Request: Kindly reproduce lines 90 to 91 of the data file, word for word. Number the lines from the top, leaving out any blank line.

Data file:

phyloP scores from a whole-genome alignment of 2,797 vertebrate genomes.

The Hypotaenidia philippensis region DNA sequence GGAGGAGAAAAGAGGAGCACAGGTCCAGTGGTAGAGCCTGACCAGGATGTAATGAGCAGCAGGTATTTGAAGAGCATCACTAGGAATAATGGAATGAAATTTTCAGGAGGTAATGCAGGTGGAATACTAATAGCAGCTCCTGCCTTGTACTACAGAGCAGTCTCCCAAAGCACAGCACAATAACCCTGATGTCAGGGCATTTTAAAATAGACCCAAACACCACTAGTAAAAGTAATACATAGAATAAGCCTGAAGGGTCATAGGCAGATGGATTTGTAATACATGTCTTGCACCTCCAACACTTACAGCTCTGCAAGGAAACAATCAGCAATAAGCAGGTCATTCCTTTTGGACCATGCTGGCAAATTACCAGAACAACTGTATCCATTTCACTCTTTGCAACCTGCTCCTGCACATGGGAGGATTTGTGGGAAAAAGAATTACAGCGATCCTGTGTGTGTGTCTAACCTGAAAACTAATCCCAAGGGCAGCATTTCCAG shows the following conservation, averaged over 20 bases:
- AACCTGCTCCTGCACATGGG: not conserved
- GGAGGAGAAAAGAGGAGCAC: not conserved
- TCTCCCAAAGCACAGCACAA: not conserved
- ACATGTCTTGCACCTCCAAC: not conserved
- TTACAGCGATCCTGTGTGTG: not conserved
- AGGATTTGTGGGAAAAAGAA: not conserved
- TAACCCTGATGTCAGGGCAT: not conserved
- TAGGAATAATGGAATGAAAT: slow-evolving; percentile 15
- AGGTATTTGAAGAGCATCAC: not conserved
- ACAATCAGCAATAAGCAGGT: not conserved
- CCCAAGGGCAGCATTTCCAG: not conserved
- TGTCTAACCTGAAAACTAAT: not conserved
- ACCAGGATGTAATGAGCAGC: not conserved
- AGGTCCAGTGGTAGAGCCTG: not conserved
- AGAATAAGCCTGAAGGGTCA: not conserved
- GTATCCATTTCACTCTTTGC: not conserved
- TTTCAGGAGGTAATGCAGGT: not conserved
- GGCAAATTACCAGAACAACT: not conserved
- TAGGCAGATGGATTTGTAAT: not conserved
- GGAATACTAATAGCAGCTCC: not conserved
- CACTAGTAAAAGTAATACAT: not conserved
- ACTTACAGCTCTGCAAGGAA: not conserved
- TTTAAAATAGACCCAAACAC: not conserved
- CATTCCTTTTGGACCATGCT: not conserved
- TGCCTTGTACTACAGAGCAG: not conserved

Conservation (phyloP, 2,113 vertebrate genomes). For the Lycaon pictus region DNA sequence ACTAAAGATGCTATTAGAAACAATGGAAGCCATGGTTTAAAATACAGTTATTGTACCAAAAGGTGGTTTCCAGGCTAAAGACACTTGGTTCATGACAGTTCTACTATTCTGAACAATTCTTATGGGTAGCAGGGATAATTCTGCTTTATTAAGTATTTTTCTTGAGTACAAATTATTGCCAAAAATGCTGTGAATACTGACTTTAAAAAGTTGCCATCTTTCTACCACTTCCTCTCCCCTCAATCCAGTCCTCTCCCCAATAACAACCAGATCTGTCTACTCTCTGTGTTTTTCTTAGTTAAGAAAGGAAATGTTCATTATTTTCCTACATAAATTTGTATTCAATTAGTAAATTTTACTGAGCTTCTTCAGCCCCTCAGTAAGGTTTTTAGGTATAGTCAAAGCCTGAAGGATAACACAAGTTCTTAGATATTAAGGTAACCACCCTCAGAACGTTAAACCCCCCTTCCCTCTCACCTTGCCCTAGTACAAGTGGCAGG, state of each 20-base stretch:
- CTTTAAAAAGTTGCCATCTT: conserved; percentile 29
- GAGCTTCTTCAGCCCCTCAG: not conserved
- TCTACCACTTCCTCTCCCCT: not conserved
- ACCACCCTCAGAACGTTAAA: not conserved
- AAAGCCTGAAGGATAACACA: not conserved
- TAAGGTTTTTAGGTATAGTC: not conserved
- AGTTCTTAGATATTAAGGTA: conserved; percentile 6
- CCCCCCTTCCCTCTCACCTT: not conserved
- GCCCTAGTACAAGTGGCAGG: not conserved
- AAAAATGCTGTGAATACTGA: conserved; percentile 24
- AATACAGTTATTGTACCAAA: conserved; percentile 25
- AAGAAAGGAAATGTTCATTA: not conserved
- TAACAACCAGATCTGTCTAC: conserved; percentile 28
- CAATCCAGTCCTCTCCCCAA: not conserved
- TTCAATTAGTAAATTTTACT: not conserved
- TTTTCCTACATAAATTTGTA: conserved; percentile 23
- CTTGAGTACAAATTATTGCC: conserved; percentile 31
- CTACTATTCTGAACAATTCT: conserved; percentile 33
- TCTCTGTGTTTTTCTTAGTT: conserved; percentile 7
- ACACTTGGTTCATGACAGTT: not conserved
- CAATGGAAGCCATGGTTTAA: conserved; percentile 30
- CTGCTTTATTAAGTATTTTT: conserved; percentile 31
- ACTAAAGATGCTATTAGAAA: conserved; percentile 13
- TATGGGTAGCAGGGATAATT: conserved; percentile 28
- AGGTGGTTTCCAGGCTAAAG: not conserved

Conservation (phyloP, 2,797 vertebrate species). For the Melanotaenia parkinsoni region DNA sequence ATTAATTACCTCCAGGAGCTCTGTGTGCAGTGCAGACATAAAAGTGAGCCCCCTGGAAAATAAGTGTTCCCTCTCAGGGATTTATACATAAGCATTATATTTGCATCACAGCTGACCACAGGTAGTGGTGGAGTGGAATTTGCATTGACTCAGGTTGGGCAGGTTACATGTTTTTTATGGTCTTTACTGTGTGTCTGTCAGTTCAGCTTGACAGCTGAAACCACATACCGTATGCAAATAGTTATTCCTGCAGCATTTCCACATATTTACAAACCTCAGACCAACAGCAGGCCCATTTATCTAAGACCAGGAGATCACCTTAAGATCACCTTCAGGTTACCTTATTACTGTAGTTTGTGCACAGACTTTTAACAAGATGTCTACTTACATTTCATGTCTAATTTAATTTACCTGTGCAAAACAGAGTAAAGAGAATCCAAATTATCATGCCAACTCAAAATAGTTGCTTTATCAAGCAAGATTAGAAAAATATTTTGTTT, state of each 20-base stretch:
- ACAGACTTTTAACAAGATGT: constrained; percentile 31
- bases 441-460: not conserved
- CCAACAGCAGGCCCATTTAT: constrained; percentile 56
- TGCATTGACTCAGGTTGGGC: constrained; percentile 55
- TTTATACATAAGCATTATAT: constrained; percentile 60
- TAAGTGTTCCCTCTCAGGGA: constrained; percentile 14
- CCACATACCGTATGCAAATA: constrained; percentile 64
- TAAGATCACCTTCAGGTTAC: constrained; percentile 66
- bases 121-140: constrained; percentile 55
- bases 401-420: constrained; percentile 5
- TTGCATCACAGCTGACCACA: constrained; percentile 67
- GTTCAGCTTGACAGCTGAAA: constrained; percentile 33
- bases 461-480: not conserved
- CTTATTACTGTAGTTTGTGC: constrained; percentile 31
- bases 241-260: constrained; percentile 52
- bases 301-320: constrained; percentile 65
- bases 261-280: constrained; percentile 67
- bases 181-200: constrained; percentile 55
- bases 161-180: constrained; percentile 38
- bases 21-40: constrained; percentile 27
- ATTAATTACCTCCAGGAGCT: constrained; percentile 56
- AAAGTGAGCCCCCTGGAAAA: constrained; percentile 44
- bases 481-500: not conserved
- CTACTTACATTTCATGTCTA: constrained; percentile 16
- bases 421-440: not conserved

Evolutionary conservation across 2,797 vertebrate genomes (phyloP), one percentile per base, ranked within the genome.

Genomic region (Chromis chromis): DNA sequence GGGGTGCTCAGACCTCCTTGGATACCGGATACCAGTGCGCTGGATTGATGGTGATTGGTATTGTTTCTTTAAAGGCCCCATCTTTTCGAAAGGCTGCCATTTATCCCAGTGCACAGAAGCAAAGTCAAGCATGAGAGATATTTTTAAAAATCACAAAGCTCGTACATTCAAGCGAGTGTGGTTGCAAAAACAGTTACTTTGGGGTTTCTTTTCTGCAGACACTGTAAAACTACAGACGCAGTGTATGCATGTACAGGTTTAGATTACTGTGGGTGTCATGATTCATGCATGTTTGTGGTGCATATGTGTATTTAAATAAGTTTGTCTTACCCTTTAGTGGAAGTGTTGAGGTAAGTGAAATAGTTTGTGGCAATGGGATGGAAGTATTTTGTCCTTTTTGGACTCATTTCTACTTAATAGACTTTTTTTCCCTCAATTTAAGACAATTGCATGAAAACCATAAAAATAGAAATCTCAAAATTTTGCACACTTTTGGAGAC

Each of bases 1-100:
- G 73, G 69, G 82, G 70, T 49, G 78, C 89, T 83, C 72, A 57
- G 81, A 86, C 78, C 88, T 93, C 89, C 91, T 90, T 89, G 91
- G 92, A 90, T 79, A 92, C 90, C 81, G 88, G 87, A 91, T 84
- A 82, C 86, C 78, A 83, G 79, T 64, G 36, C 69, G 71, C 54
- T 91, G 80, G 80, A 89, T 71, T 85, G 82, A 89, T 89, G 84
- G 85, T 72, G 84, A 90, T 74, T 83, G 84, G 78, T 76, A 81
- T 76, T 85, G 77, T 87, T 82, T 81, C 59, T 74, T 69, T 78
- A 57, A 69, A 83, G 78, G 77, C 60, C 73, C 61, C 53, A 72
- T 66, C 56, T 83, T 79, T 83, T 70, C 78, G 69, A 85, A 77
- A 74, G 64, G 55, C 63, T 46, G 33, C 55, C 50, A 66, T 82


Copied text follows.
- A 57, A 69, A 83, G 78, G 77, C 60, C 73, C 61, C 53, A 72
- T 66, C 56, T 83, T 79, T 83, T 70, C 78, G 69, A 85, A 77